As I was given drip after drip of antibiotics I lay in bed picturing myself getting around with an amputated foot. I told myself it would be fine and that actually it’s OK. Telling myself that didn’t always work though and as days went by I got used to moments where my pillow got wet with tears.
Anyway, the storm finally broke and I was told the infection was gone. I don’t quite recall how many days that was, but i believe around a week. Felt like a lifetime. I was then scheduled to have the wound debrided as the tissue was dead. After the wound was debrided I was stuck on a vacuum pump in a busy Thai government hospital ward.
**Why wasn’t I in a private ward?
Well… because I (unintentionally) found myself without insurance. Now before you roll your eyeballs at me, it wasn’t quite my fault. When I purchased my Fino motorcycle, less than two years previously, it came with two years of free insurance. After one year, when I needed to renew the tax, I went along to the Yamaha dealer that I bought my bike from and asked about the paperwork I had, to check that I was still covered. The paperwork was completely in Thai, which was just too hard for my poor reading of Thai language, so I checked with the dealer instead. The paperwork was checked and I was told, yes, not to worry, you are insured for another year. (Mind you, the insurance cover is really awful anyway, which I didn’t know at the time either..but would have helped.). Not only that, but when I renewed my tax they ALSO looked at the paperwork and gave me a new tax disc. So yes, NEVER rely on ANYTHING 100% here….
The reason there was confusion on this is because i had two sets of free insurance. One was third class accident insurance and the other was theft insurance. The theft insurance was for two years, but the accident insurance was only for one year. So alas, there you go…back to the accident story…
Its really no fun being a Westerner in a busy Thai Government Hospital, at least not for a quiet person. I was a constant curiosity. I was always stared at and talked about. I also could go nowhere really, because I’m rigged up to a static vacuum pump. I was only allowed to be off it for brief periods to use the bathroom or take an awkward shower. I was basically a fun side show for all.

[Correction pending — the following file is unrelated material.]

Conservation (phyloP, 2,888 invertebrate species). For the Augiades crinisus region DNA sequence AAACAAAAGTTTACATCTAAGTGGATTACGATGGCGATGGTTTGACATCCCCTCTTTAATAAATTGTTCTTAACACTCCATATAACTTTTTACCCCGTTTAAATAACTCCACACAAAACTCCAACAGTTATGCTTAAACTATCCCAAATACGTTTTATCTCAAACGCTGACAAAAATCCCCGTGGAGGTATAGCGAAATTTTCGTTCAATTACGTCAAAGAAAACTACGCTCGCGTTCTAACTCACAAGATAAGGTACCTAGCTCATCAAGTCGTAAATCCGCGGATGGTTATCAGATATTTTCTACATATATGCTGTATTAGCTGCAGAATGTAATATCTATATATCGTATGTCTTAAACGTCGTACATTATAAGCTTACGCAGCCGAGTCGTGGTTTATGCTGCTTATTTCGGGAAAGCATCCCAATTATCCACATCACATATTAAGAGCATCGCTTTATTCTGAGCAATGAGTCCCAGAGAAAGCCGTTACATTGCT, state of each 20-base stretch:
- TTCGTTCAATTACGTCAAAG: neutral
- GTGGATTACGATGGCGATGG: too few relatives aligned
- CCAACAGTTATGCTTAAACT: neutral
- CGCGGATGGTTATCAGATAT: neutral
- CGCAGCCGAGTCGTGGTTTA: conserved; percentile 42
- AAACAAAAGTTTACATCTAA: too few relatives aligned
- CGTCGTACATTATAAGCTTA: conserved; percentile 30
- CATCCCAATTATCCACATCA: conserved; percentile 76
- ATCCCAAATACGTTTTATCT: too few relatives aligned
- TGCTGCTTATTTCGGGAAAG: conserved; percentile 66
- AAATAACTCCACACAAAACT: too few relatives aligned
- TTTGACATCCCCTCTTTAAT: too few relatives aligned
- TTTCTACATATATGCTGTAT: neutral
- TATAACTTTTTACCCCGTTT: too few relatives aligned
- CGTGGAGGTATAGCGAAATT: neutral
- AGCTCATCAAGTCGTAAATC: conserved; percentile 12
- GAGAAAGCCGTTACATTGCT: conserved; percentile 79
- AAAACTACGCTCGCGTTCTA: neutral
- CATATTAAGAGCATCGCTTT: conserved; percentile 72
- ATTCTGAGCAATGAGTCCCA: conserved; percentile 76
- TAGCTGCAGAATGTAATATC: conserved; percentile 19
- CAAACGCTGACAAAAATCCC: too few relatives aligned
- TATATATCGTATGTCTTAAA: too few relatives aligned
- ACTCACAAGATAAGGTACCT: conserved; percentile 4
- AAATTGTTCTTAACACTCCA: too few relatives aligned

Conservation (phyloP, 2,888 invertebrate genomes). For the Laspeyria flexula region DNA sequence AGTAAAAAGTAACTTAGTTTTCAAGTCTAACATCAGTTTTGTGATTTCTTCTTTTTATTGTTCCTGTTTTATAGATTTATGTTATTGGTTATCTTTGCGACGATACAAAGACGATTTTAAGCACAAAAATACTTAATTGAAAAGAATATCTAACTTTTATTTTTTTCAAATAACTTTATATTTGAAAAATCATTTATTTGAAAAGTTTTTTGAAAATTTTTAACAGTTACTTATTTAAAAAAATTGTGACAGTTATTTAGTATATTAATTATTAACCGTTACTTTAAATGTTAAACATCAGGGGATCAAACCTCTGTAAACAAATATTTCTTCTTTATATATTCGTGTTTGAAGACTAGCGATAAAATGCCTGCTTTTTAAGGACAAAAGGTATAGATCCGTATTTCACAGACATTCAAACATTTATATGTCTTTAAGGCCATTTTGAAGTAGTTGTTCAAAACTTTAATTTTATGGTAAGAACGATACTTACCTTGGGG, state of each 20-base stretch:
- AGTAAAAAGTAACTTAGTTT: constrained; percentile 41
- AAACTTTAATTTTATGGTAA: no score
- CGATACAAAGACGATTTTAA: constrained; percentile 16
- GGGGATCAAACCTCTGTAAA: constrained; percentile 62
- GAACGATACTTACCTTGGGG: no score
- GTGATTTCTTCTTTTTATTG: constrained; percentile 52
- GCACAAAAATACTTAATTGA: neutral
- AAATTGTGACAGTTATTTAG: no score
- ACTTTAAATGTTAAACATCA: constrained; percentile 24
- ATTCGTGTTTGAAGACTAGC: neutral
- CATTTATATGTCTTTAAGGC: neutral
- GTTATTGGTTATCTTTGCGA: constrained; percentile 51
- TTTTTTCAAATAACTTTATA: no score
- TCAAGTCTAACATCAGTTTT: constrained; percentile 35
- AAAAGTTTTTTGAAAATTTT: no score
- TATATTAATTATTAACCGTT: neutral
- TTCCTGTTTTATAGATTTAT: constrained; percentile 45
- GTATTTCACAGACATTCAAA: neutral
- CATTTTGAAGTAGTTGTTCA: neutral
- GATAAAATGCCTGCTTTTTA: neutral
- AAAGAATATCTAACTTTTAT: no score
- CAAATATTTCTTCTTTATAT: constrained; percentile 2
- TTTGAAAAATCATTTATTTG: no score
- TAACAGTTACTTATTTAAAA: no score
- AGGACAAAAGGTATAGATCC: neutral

My stay became stupidly long, and it was getting past the two week period. My surgery date for the skin graft kept being rescheduled because other emergency surgeries were taking place. I pleaded to go home and wait for a surgery date, and finally they allowed me to. So, my foot was placed in a cast and I was told to keep it extremely dry…during wet season in N.Thailand..lol. Sometimes I just want to bang my head…. and scream “WHY ME???!”.
So a week or so went by and I was finally informed that my surgery date was set. I went into surgery and the big gouged out wound finally was covered with a graft from my posterior (my ass, basically, but i was trying to sound more polite). The surgery was performed under local anesthetic, so the whole thing was quite weird really, but i felt nothing. I was sent home in another cast and told to be extremely careful and keep my foot elevated. The worry was that the graft might be rejected and die. Thankfully luck was finally on my side and all was well. It took nicely and healed fast, and I have a rather bizare island looking scar on my right foot to show for it.
I thought my drama was over accident-wise, but sadly the biggest one of my life was to come a few months later. You can read about this here.
I *Knock on Wood* that I never experience anything quite like either of those issues ever again..
Ride safe and remember,
as nasty as they are,
sometimes you really do need to take antibiotics in the tropics!
My foot now, a bit Franken-foot,
but still attached to me, so that’s ok!
You can can read about my 2nd accident here
Have you ever had an accident on a bike? Or anything similar like an infection gone wrong. Leave me a comment, would like to know your story too!